Tuesday, June 9, 2009


We recently returned from a visit with our son-in-law, daughter, and grandkids in Florida. We enjoyed a lot of site seeing. One other thing we enjoyed was eating out. It is always interesting to compare menus, service, prices, and the quality of the food. I became aware of something on this trip that I had not previously given a lot of thought. Almost as important as the quality of the food is the “presentation.” The presentation is everything from how well the waiter or waitress serves the food, to how it looks on the plate. Often average food seems much better if it is presented well, and timely.

By The Way, a good spiritual comparison could be made as to how we present the Gospel to an unbeliever. Presentation is not everything. The truth of the content of what we present is most important. Paul said in Gal 1:8 But even if we or an angel from heaven should preach a gospel other than the one we preached to you, let him be eternally condemned!

But our presentation is important. Here are some “no-no’s” when it comes to presenting food or presenting the Gospel. (1) Not being sold on what you are trying to recommend. Who would want to order a dish that a waiter or waitress seemed less than enthusiastic about? A strong recommendation from a pleasant server goes a long way in prompting me to order a particular dish. An unenthusiastic witness for Christ is a definite turn off to a lost person.

(2) An unpleasant voice and a disrespectful demeanor are extremely disconcerting. We were in a deli in Saint Augustine, FL, where the delis cook/waiter was loud, and very offensive in his approach. We almost left before our food was delivered. It was not an enjoyable experience. In witnessing for Christ, we must have a humble spirit, and a non-threatening approach. We are not charging Hell; we are sharing the greatest news in the world with someone who is important. They need to see our sincerity and genuine respect.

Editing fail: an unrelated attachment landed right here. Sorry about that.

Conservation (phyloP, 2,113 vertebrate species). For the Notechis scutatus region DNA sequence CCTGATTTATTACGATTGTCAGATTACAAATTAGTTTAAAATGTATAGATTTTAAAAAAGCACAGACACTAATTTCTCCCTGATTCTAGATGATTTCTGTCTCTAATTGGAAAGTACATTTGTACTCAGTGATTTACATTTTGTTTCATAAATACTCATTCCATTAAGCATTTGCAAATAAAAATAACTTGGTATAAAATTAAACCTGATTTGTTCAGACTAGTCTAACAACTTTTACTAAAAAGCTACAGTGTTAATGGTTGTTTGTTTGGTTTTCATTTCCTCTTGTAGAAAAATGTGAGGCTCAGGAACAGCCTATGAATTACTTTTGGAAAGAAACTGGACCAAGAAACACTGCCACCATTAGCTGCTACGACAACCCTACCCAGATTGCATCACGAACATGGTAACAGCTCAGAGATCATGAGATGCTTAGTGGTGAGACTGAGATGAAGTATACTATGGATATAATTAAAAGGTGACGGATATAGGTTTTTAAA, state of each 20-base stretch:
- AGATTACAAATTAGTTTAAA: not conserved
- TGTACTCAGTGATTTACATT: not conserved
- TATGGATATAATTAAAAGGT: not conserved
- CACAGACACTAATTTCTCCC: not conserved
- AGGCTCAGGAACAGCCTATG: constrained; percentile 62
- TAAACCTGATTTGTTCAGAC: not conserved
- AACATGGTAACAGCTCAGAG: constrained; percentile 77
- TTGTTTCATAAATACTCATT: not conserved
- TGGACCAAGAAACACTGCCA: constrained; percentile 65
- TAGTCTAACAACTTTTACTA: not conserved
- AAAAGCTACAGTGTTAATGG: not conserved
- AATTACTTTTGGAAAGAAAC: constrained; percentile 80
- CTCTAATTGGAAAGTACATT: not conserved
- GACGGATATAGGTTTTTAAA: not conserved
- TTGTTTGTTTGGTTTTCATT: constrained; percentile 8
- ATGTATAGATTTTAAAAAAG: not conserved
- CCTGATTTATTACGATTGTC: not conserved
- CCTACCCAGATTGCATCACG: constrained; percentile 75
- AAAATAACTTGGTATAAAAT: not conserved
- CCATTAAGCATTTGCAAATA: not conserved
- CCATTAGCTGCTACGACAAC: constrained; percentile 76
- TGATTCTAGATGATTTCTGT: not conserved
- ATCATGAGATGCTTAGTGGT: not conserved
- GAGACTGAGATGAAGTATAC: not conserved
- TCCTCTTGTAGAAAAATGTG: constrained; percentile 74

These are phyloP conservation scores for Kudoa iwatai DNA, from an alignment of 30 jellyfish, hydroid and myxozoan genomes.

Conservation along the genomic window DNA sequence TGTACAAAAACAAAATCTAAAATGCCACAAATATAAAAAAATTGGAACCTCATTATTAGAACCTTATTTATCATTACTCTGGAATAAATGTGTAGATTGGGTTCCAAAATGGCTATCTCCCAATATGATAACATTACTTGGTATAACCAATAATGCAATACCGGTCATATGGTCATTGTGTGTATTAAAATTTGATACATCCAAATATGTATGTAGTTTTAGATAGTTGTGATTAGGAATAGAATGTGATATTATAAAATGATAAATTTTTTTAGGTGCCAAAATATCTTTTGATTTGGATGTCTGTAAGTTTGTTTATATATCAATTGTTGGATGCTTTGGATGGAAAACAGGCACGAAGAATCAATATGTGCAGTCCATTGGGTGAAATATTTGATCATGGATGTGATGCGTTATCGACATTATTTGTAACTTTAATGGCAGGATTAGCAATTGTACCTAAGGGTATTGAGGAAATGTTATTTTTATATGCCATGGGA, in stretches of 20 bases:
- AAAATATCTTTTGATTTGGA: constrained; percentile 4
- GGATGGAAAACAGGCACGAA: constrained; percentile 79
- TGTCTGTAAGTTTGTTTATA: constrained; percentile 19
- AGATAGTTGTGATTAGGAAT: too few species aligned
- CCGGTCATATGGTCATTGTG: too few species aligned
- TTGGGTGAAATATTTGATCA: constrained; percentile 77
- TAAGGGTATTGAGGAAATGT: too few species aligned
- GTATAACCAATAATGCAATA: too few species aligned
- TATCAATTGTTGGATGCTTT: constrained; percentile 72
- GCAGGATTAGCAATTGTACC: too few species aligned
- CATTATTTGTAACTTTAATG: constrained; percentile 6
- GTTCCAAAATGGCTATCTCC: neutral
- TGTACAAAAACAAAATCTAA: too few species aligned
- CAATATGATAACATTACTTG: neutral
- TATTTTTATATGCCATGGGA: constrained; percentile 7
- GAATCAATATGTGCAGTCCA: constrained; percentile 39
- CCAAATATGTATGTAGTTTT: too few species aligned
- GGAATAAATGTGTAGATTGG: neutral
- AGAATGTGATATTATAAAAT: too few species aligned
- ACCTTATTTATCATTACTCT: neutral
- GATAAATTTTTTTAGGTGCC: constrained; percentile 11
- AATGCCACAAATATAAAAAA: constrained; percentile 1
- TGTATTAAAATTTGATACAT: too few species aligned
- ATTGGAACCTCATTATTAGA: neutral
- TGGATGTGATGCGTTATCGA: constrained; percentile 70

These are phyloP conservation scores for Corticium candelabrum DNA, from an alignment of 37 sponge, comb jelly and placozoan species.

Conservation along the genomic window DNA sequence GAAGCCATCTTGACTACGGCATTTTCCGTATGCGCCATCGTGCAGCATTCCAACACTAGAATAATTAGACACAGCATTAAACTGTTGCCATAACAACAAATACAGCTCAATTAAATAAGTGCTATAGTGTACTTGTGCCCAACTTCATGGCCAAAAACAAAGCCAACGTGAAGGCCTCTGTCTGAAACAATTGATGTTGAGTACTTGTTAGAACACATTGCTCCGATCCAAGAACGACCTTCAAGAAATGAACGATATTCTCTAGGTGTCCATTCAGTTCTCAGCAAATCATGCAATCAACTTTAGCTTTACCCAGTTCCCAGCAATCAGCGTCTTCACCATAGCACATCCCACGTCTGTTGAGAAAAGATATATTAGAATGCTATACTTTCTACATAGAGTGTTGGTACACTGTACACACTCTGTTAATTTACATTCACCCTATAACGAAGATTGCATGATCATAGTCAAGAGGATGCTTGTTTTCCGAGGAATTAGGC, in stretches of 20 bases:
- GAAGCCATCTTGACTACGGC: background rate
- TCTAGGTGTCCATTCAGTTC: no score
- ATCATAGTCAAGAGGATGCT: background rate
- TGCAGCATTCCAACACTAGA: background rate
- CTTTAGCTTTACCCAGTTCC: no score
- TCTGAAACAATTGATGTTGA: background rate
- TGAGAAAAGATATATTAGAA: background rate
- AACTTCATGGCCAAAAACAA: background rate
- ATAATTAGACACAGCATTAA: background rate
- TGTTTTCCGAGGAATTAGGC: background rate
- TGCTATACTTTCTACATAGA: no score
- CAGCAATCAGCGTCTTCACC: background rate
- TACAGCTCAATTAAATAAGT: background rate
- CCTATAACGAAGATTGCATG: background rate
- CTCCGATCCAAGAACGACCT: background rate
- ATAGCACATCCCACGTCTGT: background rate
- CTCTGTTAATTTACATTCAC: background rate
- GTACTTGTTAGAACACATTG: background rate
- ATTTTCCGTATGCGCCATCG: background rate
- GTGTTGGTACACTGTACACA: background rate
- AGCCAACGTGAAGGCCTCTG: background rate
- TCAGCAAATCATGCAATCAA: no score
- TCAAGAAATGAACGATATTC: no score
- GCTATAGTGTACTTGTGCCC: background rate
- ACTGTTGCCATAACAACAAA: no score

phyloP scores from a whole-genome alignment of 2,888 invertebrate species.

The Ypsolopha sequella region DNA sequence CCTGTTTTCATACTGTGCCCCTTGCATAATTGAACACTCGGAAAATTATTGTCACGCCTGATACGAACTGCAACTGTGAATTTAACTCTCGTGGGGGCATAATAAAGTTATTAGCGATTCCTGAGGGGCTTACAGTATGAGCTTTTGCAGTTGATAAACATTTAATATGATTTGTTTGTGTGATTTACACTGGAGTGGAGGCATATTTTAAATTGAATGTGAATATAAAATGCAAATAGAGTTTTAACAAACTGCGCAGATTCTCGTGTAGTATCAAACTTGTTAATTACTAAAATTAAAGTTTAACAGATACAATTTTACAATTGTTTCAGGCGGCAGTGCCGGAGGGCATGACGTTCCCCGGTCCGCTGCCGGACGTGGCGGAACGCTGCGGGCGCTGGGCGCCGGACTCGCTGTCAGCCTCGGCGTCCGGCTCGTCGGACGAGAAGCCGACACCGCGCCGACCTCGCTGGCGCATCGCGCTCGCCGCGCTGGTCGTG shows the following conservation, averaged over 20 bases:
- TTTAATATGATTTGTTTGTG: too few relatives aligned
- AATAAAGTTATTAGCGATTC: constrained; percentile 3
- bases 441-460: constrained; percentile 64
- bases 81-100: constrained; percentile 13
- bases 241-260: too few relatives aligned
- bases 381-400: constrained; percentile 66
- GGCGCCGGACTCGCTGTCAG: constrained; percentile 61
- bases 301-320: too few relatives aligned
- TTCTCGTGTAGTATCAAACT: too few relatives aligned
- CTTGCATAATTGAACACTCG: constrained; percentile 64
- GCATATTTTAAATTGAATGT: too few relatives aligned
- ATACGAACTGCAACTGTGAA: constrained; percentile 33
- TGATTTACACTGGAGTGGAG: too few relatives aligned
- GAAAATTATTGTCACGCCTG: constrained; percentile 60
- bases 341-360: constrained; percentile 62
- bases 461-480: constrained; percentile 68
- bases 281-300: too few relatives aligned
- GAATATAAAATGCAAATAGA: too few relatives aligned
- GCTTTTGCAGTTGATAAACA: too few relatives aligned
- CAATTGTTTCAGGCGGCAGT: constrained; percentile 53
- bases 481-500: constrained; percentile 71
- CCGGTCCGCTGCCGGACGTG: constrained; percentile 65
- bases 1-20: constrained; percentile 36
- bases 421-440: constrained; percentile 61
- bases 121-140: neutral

(3) Not being familiar with the menu creates suspicion in the customer. A waiter or waitress needs to be acquainted with their products. That does not mean, of course, they need to know what the cook or chef knows, nor do they need to be an expert on particular cuisine. But they do need to be able to explain the basics of the menu. A witness for Christ does not need to know the whole Bible, nor do they need to be an expert on doctrine. They do, however, need to have a certainty and a personal knowledge of the message they are sharing.

(4) Finally, the presentation does not end when the food is set on the table. A good waiter or waitress will come back several times to check on the needs of the customer. Presenting the Gospel is not just a one shot approach. When we share the gospel with someone, rarely do they respond with a commitment to Christ the first time. We need to go again and again and build a relationship of love and trust. Our presentation may extend over a long period of time. I do not mean we are to share the same verbal message but we are to share ourselves. What we have to offer becomes more beautiful and meaningful when we give a presentation that is loving, consistent, and over an extended period of time. Oh, sometimes the best waiters and waitresses are new on the job. It is often true that new believers have not learned the bad habits of those who have been Christians for years. Hence they do not have to unlearn some bad presentation habits.

We do have the promise of the Scripture in making our presentation. Acts 1:8 But you will receive power when the Holy Spirit comes on you; and you will be my witnesses in Jerusalem, and in all Judea and Samaria, and to the ends of the earth." (NIV)